And I know this laziness comes about in part because it costs a lot of money to make videogames, and a good way to ensure you get your money back is to play things safe. But it’s still laziness, and we can do so much better. And we are doing so much better. People are putting out countless unique, challenging, fascinating games all over the world. And not just small companies and solo developers with low overheads, but big, sometimes giant development studios. Look at Arkane’s Dishonored (which was one of the only inventive games receiving the million-dollar marketing treatment) . Look at From Software’s Demon’s Souls and Dark Souls. Hell, people forget about this all the time, but look at Valve – they didn’t become the gaming monolith they are by being lazy and playing it safe. There’s no reason you can’t appeal to a big market, maybe even the mass market, and also do interesting things.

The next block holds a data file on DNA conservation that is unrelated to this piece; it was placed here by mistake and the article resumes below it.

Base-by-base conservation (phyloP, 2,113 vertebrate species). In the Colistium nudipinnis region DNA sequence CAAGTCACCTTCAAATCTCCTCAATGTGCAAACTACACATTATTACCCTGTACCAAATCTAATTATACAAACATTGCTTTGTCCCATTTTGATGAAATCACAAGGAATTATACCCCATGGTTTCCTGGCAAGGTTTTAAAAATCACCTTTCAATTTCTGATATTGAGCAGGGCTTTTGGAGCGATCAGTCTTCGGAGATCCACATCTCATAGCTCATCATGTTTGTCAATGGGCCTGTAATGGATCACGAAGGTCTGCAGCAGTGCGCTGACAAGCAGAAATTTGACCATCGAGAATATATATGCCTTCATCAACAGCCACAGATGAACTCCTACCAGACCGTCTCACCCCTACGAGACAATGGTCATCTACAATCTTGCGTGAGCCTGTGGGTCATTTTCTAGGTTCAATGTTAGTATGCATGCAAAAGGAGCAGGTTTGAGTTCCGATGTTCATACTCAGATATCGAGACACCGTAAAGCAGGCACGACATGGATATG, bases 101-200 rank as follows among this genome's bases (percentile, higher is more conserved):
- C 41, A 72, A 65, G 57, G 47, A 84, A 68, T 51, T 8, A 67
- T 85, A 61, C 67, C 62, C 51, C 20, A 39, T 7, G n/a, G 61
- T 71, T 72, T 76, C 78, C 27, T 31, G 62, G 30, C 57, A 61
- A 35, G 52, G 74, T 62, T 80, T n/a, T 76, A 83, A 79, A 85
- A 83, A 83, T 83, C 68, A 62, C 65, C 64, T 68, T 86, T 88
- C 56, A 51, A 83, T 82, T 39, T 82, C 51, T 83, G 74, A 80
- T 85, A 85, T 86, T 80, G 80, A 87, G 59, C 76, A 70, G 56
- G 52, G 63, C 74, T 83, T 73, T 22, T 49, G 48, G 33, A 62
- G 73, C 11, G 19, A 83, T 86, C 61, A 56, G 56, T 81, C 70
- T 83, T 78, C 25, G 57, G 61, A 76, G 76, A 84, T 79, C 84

I don’t want the industry to be dismantled and replaced by indie teams. I don’t want all big games to be in-depth, non-violent explorations of human relationships (but, you know, one or two of them definitely wouldn’t hurt). I just hope that one day all the noise and the excitement will be directed towards the games that are actually doing the interesting things. The next Dishonoured, the next Demon’s or Dark Souls. The next The Witcher 2, The Walking Dead, and Spec Ops: The Line, and more.